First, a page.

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Learn to recognize stroke signs, symptoms

March 23, 2016

Stroke is often called a "brain attack" and it's just as serious as a heart attack. Understanding what signs and symptoms to look for may possibly save your or your loved one's life one day. Here, Jodi A. Dodds, MD, Medical Director for Stroke at Duke Regional Hospital, explains what to look for and when to seek immediate treatment.

How do I know if I or a loved one may have had a stroke?

The classic signs of stroke include weakness and/or numbness on one side of the body, slurred speech, drooping of one side of the face, and difficulty producing the correct words with speech. Other symptoms include a sudden, extremely severe headache, sudden visual loss or sudden severe vertigo not brought on by a change in position. 

Are there less common signs?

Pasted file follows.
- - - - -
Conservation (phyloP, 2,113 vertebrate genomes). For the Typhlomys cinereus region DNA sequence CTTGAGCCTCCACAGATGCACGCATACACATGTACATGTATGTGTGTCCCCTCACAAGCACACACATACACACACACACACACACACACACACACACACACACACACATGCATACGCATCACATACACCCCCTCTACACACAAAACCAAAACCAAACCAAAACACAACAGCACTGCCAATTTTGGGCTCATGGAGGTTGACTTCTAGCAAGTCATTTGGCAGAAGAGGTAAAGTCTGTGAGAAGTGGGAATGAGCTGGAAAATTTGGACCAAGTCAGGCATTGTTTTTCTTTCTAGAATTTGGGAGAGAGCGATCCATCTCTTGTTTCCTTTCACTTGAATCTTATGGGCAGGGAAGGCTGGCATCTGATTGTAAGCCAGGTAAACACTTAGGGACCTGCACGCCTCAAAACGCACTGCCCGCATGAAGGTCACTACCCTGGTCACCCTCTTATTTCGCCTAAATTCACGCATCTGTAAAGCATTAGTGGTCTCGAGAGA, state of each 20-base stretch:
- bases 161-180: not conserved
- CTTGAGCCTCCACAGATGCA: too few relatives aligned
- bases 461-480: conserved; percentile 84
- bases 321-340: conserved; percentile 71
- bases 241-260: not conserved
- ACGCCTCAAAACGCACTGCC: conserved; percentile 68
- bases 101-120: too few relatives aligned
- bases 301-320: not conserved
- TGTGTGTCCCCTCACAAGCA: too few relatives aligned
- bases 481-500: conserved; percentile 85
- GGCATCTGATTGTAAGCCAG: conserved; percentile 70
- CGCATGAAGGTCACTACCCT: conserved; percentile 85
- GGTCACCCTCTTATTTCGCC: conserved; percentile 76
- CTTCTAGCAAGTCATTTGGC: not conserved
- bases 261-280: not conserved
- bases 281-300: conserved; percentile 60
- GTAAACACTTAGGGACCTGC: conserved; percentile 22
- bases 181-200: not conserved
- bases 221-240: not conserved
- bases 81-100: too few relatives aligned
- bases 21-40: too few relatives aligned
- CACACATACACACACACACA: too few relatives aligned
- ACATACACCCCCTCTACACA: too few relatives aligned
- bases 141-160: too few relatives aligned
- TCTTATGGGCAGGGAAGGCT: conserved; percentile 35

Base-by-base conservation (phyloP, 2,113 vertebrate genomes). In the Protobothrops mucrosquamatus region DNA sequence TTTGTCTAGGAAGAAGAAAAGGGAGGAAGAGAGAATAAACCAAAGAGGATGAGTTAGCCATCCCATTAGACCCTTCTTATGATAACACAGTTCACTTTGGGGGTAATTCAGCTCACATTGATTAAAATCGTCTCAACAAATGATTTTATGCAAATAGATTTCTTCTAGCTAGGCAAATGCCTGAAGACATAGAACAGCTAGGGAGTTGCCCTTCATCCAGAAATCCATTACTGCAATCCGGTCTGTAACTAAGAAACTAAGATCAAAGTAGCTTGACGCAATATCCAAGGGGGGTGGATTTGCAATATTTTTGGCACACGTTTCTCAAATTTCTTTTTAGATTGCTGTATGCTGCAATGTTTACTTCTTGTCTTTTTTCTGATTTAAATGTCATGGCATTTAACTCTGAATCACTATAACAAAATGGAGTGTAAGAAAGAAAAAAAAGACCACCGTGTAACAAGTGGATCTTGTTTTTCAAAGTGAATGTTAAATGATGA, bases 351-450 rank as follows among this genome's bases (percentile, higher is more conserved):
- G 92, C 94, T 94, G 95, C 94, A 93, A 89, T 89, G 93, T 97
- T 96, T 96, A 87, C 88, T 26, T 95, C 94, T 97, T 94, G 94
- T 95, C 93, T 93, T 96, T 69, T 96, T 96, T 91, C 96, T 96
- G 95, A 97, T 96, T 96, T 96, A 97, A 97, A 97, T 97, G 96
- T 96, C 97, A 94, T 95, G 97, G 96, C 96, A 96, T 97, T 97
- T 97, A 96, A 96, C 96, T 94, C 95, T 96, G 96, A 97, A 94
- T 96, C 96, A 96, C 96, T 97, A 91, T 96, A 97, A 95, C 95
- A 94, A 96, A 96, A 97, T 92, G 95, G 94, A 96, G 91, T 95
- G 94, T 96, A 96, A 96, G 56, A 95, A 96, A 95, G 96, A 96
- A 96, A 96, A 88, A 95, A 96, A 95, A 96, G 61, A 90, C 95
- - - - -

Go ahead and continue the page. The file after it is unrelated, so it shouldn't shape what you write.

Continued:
A first-time seizure can be a sign a stroke has taken place without the patient experiencing other symptoms. Some patients with stroke may not notice their vision is not normal on the right or left side because vision in the other half of their visual world remains normal.

What should I do if I or a loved one appears to be having a stroke?

Call 911. Do not drive to the ER, as you or your loved one may experience symptoms and become medically unstable during the trip. Avoid taking aspirin at home—15 to 20 percent of stroke is hemorrhagic, meaning that bleeding is occurring in the brain, and aspirin can worsen the bleeding. Aspirin should only be given after a CT scan of the head confirms there is no bleeding present in the brain. 

Learn more about stroke care at Duke

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